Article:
Downside is that he likely can’t qualify for more life insurance at this point.  In reality, he should get the business professionally appraised by an industry expert (i.e. FTP Transitions, etc.).  The B/D may also be able to help with this type of situation.  Most of them provide transition assistance, and could at elast provide ballpark valuations.  I would suggest getting more than one valuation for your own (father’s/mother’s) benefit.  If it ever came down to a disagreement on valuation, at least you have thoe industry standards to back you up.

Jan 30, 2009 9:17 pm

Thank you. That is a logical place to get some objective feedback.  I should have called the B/D right off the bat.  And multiple valuations makes a lot of sense.

On that note, I have a buy/sell follow up question.  The valuation in the buy/sell was never revised.  So  technically, the partner could show up with 100k and execute following a trigger.  We have discussed a simple amendment at 1x trailing rev to compromise and buy time while they seek an independent valuation.  The document could be modified in a few minutes with signatures.  But it has been a year and it still is not updated…

Q: What if the partner, now seeing the change in health status, drags his feet or is unwilling to revise the valuation?  Can a partner or a surviving spouse question the fair market value assessment of the buy/sell with a third party valuation?  The document simply states that the valuation may be updated from time to time. 

Jan 30, 2009 9:40 pm

I have two basic questions.

Is your firm structured such that all clients are shared firm clients from a revenue standpoint? Or is it that you (and your dad) have your clients, for which you get the corresponding revenue) and your dad’s partner has his clients, for which he gets the revenue?

Secondly, does there exist any written agreement as to what would happen if one of the partners chose to leave the firm for any reason and take his clients?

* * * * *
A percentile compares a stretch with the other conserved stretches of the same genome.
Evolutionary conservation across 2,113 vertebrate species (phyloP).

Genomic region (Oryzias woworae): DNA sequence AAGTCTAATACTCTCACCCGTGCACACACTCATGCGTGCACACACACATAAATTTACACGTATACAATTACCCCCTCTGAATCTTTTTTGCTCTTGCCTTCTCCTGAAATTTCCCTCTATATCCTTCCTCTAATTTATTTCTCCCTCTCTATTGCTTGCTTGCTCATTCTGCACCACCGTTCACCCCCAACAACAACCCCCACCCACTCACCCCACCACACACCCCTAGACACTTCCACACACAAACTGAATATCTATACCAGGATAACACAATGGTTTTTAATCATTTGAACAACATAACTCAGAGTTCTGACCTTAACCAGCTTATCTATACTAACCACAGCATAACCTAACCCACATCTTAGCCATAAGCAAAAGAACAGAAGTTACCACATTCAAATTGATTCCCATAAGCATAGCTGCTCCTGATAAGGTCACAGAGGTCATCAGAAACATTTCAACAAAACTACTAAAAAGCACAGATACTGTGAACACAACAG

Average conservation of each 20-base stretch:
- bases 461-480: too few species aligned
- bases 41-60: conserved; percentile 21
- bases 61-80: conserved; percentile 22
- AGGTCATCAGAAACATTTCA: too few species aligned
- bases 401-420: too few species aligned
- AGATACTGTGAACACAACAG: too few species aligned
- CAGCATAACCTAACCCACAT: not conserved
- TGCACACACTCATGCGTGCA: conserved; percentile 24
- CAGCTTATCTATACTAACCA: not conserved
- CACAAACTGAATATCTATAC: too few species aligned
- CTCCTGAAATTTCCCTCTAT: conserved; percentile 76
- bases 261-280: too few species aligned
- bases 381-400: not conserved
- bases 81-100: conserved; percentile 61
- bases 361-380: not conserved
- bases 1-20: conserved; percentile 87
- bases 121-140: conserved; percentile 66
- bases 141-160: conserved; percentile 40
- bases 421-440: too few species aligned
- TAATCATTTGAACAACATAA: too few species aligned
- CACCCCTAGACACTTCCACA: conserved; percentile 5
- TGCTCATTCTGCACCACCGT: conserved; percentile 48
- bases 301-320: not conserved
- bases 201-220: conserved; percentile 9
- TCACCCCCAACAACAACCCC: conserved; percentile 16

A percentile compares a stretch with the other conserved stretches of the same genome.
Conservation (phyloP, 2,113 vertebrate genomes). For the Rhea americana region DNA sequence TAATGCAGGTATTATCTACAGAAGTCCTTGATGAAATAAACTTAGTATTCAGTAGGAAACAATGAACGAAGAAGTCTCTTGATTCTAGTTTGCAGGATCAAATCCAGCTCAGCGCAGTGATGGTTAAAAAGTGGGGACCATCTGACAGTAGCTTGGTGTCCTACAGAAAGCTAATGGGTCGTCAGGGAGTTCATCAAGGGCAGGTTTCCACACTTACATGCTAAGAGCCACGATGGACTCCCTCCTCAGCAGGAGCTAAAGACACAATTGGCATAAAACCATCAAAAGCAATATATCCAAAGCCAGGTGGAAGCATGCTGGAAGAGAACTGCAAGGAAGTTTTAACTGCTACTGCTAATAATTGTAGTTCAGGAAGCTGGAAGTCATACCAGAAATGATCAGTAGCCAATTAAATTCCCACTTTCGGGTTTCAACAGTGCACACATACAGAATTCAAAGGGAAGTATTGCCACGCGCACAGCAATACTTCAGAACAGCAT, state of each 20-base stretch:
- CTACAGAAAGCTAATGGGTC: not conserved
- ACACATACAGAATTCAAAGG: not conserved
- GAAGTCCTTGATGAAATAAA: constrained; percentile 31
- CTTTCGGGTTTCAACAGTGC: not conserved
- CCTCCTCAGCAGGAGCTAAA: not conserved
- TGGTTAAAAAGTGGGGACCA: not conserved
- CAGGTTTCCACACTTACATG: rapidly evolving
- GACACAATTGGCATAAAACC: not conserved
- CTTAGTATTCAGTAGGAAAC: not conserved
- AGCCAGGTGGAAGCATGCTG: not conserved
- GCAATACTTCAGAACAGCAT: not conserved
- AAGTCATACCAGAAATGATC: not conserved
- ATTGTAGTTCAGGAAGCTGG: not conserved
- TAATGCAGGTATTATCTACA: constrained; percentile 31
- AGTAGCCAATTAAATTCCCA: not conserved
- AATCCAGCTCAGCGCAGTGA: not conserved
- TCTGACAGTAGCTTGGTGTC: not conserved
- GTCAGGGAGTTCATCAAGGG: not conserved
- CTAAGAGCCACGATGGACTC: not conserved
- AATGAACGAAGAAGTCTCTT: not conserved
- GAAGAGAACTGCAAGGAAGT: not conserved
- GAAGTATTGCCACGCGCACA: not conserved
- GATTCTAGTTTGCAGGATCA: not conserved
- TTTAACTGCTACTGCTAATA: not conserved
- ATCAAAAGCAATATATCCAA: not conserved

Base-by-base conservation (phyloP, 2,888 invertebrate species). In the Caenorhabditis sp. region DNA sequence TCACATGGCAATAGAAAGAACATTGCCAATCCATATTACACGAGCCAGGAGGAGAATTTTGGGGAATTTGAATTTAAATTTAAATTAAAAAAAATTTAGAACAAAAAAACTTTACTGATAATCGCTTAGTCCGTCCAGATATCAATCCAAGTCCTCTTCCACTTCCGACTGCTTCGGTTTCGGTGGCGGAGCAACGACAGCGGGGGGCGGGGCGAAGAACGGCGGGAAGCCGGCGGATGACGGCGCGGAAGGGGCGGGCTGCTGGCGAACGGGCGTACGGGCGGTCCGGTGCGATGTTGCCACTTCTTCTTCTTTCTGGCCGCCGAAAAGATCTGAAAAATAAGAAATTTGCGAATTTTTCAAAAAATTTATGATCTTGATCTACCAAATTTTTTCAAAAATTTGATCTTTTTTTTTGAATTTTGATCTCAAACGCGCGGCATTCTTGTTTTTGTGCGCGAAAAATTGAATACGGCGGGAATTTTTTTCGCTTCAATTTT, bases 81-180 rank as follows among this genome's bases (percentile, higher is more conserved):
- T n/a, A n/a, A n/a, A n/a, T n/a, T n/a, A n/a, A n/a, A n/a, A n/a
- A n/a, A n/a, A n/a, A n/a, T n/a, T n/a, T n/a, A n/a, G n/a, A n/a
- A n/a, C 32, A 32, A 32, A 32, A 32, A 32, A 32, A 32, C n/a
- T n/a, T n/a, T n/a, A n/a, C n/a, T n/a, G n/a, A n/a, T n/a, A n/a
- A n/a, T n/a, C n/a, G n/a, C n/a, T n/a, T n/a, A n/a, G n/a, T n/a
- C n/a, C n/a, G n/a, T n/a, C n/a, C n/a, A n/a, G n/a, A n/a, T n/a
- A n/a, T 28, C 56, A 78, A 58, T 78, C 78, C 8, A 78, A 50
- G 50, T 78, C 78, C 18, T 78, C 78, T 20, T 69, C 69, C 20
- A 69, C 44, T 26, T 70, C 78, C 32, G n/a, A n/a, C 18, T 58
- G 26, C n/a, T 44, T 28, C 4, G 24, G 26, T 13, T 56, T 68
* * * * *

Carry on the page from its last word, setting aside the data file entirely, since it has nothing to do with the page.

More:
Jan 31, 2009 1:22 am

My father, his partner, myself and another rep each have our own clients and each receive the corresponding revenue.  Last year, following my father’s stroke, he and I set up a separate rep code and moved some of his client accounts into it.  I agreed to work those clients for a  25% share of the revenue. 

No agreement exists for our firm to my knowledge.  We have a non-compete with the B/D.   

Jan 31, 2009 1:36 am

Non-compete or non-solicit?

They are not the same thing.

Jan 31, 2009 2:23 am

Slouzcar, are you and your dad investment advisors or financial advisors?

Jan 31, 2009 2:49 am

anon: …reg rep’s for a indep B/D and ia’s for our firm’s SEC RIA

Jan 31, 2009 5:18 am

I’m not Brent.  It’s too bad that you ASS-U-med something that isn’t true.

Jan 31, 2009 10:45 am

anon: …reg rep’s for a indep B/D and ia’s for our firm’s SEC RIA

  I assumed that part.     Let  rephrase my question.   Do your clients look at you as their financial advisor or just their investment advisor?
Jan 31, 2009 2:20 pm

my bad,

…investment advisor.

Jan 31, 2009 7:34 pm

I read this all pretty fast, so maybe I missed it, but I guess I don’t understand why YOU could not assume your father’s clients and buy them from your father.  surely you could work out some kind of override arrangement with your father’s partner and maintain all the relationships?  Losing your dad’s book for $100K sounds crazy.  If your dad’s partner is a good guy (and has built a good book of his own) surely he’d be willing to let you have what your father built?

Feb 9, 2009 4:08 pm

thank you rrbd

We are working with an attorney.  My initial concern is that current counsel may not be familiar with industry specific standards or norms re: partners and books.  Prior to ramping up discussions with this attorney I was attempting to get some feedback from others who have been through the retiring partner dance previously.  I find that insight into actual experience is extremely helpful in roughing in expectations or plans.

Feb 14, 2009 1:01 am

Again thank you for the useful insight despite the “all due respect” disclaimer/backhanded compliment.

The attorney we have spoken with re: the buy/sell is the attny used for a number of industry related matters and he is familiar with industry practices and regs.  He is not exactly a proctologist.   I guess the overall complexity made me think seeking feedback from others that have been through the pleasurable experience would be useful.  Typically you discuss topics in forum like this and on occassion the input is useful. 

Of course, I am not personally attempting any surgery.  (I love how attorneys view themselves as comparable to brain surgeons.  More than a stretch, with all due respect, of course.)

I will head you advice and request my dad seek additional input from a professional well versed in the arcane rules and regs.